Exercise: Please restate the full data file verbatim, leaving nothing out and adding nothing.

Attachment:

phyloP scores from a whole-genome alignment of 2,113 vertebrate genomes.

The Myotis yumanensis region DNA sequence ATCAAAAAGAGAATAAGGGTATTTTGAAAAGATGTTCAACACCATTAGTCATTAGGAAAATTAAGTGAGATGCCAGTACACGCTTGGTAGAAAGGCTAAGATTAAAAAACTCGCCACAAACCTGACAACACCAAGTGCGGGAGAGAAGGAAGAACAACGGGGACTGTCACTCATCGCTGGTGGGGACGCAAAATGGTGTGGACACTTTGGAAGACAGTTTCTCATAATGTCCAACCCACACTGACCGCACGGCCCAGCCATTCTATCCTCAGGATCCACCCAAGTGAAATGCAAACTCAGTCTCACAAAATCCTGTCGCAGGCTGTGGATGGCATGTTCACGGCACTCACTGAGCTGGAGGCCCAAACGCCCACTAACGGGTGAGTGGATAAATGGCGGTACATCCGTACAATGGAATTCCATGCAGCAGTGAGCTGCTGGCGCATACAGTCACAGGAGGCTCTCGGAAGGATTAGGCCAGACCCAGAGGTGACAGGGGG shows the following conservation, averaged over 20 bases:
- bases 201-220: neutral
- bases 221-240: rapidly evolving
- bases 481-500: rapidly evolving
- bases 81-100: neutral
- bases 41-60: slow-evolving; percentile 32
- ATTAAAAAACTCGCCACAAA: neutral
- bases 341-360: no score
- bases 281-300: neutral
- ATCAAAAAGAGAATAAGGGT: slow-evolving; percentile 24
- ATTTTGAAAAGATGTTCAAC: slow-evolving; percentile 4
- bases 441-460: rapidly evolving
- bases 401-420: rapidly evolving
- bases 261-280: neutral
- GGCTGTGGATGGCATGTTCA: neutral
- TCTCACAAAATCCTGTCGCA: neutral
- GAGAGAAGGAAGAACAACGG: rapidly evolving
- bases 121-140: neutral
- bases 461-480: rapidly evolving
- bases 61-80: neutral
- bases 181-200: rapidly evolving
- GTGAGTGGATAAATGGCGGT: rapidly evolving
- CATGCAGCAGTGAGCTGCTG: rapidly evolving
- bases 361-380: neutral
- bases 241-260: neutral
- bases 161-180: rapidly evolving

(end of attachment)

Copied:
phyloP scores from a whole-genome alignment of 2,113 vertebrate genomes.

The Myotis yumanensis region DNA sequence ATCAAAAAGAGAATAAGGGTATTTTGAAAAGATGTTCAACACCATTAGTCATTAGGAAAATTAAGTGAGATGCCAGTACACGCTTGGTAGAAAGGCTAAGATTAAAAAACTCGCCACAAACCTGACAACACCAAGTGCGGGAGAGAAGGAAGAACAACGGGGACTGTCACTCATCGCTGGTGGGGACGCAAAATGGTGTGGACACTTTGGAAGACAGTTTCTCATAATGTCCAACCCACACTGACCGCACGGCCCAGCCATTCTATCCTCAGGATCCACCCAAGTGAAATGCAAACTCAGTCTCACAAAATCCTGTCGCAGGCTGTGGATGGCATGTTCACGGCACTCACTGAGCTGGAGGCCCAAACGCCCACTAACGGGTGAGTGGATAAATGGCGGTACATCCGTACAATGGAATTCCATGCAGCAGTGAGCTGCTGGCGCATACAGTCACAGGAGGCTCTCGGAAGGATTAGGCCAGACCCAGAGGTGACAGGGGG shows the following conservation, averaged over 20 bases:
- bases 201-220: neutral
- bases 221-240: rapidly evolving
- bases 481-500: rapidly evolving
- bases 81-100: neutral
- bases 41-60: slow-evolving; percentile 32
- ATTAAAAAACTCGCCACAAA: neutral
- bases 341-360: no score
- bases 281-300: neutral
- ATCAAAAAGAGAATAAGGGT: slow-evolving; percentile 24
- ATTTTGAAAAGATGTTCAAC: slow-evolving; percentile 4
- bases 441-460: rapidly evolving
- bases 401-420: rapidly evolving
- bases 261-280: neutral
- GGCTGTGGATGGCATGTTCA: neutral
- TCTCACAAAATCCTGTCGCA: neutral
- GAGAGAAGGAAGAACAACGG: rapidly evolving
- bases 121-140: neutral
- bases 461-480: rapidly evolving
- bases 61-80: neutral
- bases 181-200: rapidly evolving
- GTGAGTGGATAAATGGCGGT: rapidly evolving
- CATGCAGCAGTGAGCTGCTG: rapidly evolving
- bases 361-380: neutral
- bases 241-260: neutral
- bases 161-180: rapidly evolving